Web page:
Consciousness and the writing medium

After reading these articles, I find I am unable to come up with a satisfying thesis to unify these works. Although I found them the most difficult, Reid’s and Ong’s articles seem to work the best in finding related approaches to the functions and/or effects of writing on human consciousness.
Reid discusses the reduction of binaries, focusing on the bridging of internal and external in the creation of consciousness. Once the thought becomes external instead of purely internal, the external world would be more able to affect it. It then makes sense that the medium could affect thought, unlike the Platonic conception where it was untouchable by the technology used to record it.
(As an aside, although my understanding of the ideas discussed here is shaky at best, I wonder if the changed notion of authorship ties into this bigger idea of consciousness. If there is no set notion of authorship, how does this change the consciousness of an individual working on a Wikipedia article with numerous other authors as opposed to, say, an individiual essay he or she would turn into a teacher? Is this much different than a pre-internet article written collaboratively with other individuals?)
One aspect of Ong’s writing that struck me was his comment that “new tracks for thought are imposed by the new technologies. And the software of the computer vigorously interposes even another consciouness or other consciousnesses–the programmer or programmers–between the knower and the known.” This may have a number of interpretations, but one way I see it is that whatever operations a given word processing program allows you to do may affect what you write. The software engineers guide how you are able to express certain ideas through choices such as font selection, stylistic alterations like bolding and italics, or the ways in which graphics can be inserted into the text. The differences may be negligible in individual instances, but the implication seems to me to be that over time, writing with Word or Notepad or a WordPress account will change what and how students write. And as is evidenced by the comments from blog posts and class discussion, the mere use of the technology for posting a blog can cause some anxiety, which might affect what is ultimately written. The inverse may be true as well–some students who become nervous when faced with a pen and paper might feel more at home using a computer, simply as a medium where they are more comfortable, where legibility of handwriting is not an issue.
I realize I have gone slightly off-topic here, but it does relate to what a student’s writing output will be. The effects on thinking and consciousness detailed by these writers refute the claims in the Phaedrus that writing only records pre-conceived thought or a Platonic truth, that only fools think “written words can do anything more than remind one who knoews that which the writing is concerned with.” The modern arguments seem to be that writing is generative, and as such, the tools and technologies used to generate the writing will affect what the writing itself will be.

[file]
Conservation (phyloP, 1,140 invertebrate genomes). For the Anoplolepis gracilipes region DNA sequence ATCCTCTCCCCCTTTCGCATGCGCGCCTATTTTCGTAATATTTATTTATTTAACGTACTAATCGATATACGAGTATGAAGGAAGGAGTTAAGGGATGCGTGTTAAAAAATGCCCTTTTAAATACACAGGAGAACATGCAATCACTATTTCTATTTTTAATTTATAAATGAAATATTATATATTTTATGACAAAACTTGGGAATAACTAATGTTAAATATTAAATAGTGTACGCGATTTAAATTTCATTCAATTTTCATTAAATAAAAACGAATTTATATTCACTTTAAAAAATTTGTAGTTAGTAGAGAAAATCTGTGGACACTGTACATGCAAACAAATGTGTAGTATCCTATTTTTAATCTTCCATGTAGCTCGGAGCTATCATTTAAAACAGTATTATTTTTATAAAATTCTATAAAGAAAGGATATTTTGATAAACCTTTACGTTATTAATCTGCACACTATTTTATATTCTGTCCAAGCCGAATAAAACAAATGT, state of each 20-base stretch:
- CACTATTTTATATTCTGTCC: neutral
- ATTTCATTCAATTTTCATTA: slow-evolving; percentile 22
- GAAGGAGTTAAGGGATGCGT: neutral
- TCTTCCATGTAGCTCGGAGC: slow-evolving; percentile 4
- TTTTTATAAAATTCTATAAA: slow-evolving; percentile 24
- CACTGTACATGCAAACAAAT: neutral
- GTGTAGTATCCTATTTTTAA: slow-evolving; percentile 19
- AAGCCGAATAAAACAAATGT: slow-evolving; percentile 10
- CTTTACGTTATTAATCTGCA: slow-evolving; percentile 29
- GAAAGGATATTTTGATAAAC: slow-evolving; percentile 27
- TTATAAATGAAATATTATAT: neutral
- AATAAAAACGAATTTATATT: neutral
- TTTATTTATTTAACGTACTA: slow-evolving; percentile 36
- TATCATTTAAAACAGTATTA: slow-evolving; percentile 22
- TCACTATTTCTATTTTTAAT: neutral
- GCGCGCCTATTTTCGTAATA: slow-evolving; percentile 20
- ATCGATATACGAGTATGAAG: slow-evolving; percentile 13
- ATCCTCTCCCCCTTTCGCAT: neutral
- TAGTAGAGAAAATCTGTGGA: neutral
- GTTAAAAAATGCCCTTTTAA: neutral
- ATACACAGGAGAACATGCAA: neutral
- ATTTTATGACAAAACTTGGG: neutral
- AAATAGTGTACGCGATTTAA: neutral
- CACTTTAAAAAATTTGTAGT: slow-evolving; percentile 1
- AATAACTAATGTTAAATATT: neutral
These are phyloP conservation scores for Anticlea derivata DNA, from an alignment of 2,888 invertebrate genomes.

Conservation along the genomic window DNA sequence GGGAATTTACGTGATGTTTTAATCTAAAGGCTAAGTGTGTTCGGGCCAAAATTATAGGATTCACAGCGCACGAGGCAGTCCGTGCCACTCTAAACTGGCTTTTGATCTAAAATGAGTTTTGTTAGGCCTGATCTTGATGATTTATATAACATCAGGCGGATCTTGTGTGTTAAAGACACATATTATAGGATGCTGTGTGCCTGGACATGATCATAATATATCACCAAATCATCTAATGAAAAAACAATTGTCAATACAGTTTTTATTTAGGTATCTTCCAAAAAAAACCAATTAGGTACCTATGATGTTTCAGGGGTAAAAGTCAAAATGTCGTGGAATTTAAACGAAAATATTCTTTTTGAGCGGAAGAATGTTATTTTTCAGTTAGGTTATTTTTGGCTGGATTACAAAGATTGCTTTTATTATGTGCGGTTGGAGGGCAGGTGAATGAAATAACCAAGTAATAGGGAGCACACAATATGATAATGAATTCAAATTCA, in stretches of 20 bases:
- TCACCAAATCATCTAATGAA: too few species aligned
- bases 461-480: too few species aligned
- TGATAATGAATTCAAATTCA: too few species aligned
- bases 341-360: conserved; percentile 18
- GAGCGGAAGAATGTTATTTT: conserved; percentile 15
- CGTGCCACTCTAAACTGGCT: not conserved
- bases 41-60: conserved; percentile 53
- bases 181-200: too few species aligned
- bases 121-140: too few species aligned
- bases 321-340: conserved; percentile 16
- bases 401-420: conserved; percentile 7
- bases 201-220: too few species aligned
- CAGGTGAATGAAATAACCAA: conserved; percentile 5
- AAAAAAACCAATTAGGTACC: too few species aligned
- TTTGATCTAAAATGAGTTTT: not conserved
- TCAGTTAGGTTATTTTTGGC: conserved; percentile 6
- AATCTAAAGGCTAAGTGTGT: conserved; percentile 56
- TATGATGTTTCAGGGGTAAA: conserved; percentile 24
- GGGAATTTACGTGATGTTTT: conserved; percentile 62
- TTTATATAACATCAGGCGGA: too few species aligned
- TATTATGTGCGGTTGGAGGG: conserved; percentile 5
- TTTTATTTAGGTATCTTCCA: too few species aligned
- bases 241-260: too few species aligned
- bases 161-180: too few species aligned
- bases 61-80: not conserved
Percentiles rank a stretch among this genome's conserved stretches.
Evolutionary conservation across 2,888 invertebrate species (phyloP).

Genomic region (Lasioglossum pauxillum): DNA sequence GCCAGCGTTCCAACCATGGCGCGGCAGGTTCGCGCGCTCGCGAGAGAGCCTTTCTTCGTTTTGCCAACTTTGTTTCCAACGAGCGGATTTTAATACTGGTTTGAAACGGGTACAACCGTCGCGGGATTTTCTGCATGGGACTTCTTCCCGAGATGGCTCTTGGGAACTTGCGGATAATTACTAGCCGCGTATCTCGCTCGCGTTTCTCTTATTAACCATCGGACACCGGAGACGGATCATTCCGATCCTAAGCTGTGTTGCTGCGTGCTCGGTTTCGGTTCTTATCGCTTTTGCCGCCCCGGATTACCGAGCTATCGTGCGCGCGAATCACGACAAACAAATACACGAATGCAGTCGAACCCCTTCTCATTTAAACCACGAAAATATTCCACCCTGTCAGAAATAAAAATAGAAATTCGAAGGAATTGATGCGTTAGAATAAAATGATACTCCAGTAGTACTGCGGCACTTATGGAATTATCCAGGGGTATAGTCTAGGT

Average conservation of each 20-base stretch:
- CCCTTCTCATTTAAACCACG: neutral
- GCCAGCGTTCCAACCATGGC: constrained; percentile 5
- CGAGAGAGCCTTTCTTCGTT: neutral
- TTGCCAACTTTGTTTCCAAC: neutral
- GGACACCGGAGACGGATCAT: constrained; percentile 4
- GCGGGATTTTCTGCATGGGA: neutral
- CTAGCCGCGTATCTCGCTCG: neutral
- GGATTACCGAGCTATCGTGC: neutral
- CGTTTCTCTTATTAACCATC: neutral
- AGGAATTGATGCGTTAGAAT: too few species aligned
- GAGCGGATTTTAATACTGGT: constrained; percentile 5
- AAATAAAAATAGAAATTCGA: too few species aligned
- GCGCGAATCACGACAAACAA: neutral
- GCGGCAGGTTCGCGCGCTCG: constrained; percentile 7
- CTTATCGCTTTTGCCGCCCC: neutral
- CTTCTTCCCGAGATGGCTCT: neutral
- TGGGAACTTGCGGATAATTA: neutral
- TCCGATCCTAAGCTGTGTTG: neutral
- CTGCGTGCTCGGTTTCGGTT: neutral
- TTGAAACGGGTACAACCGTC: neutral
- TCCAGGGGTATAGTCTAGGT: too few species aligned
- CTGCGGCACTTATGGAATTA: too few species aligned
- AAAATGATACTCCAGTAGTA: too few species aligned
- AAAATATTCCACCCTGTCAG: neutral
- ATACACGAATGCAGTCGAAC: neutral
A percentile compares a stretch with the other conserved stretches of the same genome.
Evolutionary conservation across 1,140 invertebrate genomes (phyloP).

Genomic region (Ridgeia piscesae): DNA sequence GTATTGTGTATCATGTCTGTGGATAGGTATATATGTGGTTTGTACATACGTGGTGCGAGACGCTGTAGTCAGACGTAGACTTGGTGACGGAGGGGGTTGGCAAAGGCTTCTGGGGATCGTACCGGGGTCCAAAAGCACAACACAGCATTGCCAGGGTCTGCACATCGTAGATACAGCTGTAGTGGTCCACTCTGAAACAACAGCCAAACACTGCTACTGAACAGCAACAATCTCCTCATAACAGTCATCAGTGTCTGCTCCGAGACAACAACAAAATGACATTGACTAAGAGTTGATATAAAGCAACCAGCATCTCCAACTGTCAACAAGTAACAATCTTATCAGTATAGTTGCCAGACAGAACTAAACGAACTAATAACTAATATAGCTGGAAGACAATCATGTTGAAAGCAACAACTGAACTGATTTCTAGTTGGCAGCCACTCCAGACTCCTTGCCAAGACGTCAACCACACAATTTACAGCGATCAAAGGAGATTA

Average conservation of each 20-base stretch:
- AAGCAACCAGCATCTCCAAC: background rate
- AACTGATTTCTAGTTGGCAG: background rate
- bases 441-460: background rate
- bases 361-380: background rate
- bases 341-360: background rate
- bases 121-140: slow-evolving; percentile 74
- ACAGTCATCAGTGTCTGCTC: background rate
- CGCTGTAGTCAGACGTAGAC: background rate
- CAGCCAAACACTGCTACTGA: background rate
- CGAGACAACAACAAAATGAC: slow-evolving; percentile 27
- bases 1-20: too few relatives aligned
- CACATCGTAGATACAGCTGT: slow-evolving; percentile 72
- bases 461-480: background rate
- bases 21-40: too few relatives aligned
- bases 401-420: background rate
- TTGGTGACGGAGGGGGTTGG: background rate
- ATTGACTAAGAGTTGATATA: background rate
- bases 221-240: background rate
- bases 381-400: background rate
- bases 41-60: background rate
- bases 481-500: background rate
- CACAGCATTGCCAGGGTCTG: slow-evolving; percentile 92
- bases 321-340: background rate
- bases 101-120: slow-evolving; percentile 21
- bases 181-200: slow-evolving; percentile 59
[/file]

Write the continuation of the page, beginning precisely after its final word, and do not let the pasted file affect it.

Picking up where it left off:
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One comment on “Consciousness and the writing medium

  1. First, I want to preface the following by acknowledging that the main point of the readings this week–as your post underscores–is that computers are a writing technology that causes us some trepidation in the same way that quill pens did Plato. But seeing as so much of this week’s readings were about the value of writing as a consciousness building tool–as illustrated by the title of your post– I think it’s important to comment on the ideology behind these articles.

    There is a great danger in equating writing and essayistic literacy to consciousness as Reid and Ong do. Reid states, “[F]rom my perspective, the theory that modern consciousness and symbolic behavior emerged together forms a scientific foundation for arguing that consciousness is indeed a product of the exteriorization of embodies mental process. That is, that it is our ability to store and process information in spaces outside our body that allows us to engage in complex thoughts on which consciousness is founded.” (25) My first question for Reid is, “What is the purpose of seeking a source of consciousness in text? Doesn’t it seems a bit forced?” The answer is that Reid is partaking in a long, bitter dialog between those who claim that those who are “literate” (in the common, though limited sense of essayistic literacy) represent the apex of human potential, and those who argue that the nonessayistically literate actually have all the same skills for complex and abstract thought (See the work of Brian Street and James Paul Gee). Like those who came before him, Reid uses the soft sciences of anthropology and cognitive psychology to give his opinions the patina of indisputable science. And for every seemingly common-sensical datum of evidence Reid and Ong use to support their theories, there exists plain evidence as well as research to the contrary. I’m not going to reproduce a hundred years of debate here, but let me just say this: Elitist thoeries rely heavily on the idea that the exteriorization of thought leads to a level of logic not available to merely oral peoples. This concept is patently ridiculous and clearly ideological if we accept as fact that spoken words are text as well as written words, and that every instance of text, heard or seen, is a unique instance and resides within the hearer/seer as a unique text unto itself. So, for instance, the notion that orally received text, such as sagas, never change over time or are never questioned is silly, because all texts change. –LW

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